snapped before I budded-
leaf-fall from the family tree.

You can read different versions of the discussion that ensues at the links above--obviously it's a chance to talk about what can be inferred about the speaker from the specifics she gives, but really there are a number of ways you can go with it, which I don't have time to detail right now. (See the links above, or suggest them to each other in the comments!)

You can then turn it into a prompt like this--a sort of poetry mad-lib, if you like:

I am from __(specific ordinary item)____ from __(product name) and (?)

I am from the __(home description)___. (adjective, adjective; sensory detail.)

I am from the __(plant, flower, natural item)___, the __(plant, flower, natural item)___ (description of the natural item).

I’m from ___(family tradition)___ and ___(family trait)___, from ___(name of family member)___ and ___(another name).

I’m from the ___(description of family tendency)__ and __(another one)___,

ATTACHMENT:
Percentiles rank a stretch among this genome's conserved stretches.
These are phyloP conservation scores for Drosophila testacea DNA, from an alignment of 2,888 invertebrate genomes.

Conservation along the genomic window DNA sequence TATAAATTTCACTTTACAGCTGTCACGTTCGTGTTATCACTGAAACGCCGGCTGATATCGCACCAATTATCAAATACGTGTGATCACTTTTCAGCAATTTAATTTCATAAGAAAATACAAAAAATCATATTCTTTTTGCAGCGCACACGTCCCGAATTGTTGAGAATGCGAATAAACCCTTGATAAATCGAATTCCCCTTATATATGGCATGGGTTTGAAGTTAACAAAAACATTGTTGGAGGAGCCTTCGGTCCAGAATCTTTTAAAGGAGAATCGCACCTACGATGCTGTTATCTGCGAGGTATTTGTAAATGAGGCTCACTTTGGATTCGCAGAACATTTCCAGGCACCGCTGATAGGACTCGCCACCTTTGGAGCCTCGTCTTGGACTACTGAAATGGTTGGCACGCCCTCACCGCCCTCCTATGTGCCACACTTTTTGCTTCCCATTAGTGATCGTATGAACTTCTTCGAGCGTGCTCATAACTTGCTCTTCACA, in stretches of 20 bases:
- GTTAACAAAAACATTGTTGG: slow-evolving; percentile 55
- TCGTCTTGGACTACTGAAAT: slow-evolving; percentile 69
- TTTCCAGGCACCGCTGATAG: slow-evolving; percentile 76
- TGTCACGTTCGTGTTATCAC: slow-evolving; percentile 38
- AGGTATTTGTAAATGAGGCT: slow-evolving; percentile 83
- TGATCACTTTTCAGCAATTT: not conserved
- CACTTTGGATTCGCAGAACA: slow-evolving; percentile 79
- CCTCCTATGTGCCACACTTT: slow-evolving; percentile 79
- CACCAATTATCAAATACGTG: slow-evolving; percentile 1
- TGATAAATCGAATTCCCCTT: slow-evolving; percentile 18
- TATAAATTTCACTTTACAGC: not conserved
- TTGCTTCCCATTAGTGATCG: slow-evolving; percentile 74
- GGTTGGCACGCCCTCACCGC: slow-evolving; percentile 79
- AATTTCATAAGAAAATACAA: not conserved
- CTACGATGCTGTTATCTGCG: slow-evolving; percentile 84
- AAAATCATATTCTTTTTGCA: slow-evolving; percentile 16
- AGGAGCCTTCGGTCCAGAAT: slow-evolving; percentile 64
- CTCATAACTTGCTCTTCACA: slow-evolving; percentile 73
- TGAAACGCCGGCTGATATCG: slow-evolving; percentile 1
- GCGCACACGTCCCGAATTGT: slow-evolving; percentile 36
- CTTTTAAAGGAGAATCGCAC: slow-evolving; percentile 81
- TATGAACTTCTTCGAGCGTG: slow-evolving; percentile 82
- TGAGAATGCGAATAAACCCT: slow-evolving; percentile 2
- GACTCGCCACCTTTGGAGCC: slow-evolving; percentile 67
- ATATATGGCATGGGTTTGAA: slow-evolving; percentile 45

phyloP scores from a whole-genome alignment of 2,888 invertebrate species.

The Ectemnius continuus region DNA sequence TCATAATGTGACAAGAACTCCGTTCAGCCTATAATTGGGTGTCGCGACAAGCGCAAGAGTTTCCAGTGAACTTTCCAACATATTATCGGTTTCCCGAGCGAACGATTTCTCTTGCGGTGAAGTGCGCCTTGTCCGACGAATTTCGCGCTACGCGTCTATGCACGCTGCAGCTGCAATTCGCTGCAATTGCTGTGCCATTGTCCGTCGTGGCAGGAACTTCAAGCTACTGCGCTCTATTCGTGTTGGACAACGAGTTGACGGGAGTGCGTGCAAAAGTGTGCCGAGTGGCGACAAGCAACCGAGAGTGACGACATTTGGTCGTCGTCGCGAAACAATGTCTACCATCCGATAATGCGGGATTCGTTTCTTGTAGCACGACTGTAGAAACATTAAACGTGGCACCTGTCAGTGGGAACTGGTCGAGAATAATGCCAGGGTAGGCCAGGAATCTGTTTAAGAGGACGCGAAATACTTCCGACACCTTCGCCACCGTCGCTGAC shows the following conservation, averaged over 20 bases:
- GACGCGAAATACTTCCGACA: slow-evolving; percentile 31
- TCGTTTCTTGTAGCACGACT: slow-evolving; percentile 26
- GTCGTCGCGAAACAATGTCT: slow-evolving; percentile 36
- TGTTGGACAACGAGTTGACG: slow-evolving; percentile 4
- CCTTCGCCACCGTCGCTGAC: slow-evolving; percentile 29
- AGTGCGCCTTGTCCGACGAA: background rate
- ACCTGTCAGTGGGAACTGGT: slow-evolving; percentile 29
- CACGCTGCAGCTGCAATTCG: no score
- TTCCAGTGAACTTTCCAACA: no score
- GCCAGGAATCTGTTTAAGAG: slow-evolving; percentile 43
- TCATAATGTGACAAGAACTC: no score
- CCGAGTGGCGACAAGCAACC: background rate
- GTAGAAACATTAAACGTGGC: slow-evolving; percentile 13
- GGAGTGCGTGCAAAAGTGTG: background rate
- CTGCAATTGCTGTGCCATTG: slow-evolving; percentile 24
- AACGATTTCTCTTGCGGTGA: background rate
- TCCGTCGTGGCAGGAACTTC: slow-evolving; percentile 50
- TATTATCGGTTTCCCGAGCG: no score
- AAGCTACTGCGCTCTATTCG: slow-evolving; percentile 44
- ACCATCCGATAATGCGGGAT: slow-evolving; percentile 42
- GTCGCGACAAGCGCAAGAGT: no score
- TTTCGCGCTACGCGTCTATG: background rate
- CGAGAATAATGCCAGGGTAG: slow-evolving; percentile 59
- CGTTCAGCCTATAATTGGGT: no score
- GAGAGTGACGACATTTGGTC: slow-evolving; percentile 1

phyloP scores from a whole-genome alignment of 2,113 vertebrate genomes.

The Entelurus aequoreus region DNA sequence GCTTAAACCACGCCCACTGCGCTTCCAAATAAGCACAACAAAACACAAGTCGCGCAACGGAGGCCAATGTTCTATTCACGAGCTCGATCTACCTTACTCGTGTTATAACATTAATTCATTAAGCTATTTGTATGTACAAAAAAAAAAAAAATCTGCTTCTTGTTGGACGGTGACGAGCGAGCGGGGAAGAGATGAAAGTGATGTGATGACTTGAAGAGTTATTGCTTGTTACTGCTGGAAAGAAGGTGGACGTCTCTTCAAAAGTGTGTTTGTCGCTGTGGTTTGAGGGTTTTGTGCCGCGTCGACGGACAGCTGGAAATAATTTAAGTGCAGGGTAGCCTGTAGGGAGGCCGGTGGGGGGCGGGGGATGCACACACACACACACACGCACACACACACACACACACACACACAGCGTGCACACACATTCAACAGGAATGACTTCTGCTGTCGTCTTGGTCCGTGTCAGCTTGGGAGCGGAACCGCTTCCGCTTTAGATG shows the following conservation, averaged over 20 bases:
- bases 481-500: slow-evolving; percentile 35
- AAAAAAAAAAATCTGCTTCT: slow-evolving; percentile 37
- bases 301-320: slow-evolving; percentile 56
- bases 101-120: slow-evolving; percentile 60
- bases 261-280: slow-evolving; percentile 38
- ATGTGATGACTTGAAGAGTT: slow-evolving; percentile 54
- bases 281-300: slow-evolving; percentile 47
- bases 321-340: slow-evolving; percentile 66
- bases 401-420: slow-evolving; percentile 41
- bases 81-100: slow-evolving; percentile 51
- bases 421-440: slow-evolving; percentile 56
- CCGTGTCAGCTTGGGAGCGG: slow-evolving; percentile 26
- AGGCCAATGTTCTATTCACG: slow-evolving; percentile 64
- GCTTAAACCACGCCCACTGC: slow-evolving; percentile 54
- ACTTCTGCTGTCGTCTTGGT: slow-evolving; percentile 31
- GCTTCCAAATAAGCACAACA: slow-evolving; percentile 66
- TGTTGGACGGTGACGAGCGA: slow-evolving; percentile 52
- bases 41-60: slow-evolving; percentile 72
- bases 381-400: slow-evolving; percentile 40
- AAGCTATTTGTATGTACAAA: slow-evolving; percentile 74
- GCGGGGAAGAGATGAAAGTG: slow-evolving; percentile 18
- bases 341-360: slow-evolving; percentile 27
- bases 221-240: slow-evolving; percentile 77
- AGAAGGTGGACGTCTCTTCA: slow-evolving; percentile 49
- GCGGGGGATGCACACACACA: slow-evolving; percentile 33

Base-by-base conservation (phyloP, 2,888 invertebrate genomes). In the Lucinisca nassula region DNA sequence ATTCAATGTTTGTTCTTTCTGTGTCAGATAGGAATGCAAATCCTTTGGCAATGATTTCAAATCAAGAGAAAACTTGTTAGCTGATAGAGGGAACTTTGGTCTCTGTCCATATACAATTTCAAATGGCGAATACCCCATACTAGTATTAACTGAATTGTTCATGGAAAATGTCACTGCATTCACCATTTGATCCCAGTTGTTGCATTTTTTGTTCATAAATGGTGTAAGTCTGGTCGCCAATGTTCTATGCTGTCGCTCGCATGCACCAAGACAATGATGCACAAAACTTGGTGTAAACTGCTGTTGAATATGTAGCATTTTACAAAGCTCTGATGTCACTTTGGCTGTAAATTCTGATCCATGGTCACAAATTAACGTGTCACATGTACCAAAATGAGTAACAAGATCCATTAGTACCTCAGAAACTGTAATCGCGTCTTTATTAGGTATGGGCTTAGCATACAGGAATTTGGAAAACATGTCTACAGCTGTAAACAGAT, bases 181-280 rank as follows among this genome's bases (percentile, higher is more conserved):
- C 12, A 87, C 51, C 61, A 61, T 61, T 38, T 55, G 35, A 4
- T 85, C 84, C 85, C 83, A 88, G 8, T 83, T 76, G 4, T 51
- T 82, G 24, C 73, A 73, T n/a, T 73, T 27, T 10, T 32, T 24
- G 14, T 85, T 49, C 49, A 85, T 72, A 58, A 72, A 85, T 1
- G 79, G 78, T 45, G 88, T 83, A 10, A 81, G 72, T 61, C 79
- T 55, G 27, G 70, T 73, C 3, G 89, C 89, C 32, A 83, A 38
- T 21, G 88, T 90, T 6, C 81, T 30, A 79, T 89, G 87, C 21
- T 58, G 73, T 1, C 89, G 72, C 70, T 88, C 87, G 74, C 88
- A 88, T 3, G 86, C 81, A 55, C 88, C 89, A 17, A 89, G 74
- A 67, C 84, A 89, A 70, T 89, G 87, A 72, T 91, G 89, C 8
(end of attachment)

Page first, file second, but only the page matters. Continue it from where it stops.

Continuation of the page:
From ___(something you were told as a child) and __(another)__.

I’m from __(representation of religion -or lack of it) (further description)

I’m from ___(place of birth and family ancestry), ___(two food items representing your family)___.

From the ____(family story about a specific person and a detail) the ___(another detail of another family member)___.

I am from (Location of family pictures, momentos, archives, and several more lines indicating their worth).

That's it, as she taught it to us, and as you'll find it on line. Google the search terms ["I am from" "(specific ordinary item)"] to find an array of instances, drawn from any number of cultures and community groups.

What's missing from this prompt, of course, is any sense of langauge as such: sound, rhythm, wordplay, the line as a unit (as a frame for language). That could be brought into a revision, or could be discussed as a lacuna: i.e., "what's in the poem that's missing from the prompt?" So adapt this, tweak it, and let me know how it goes!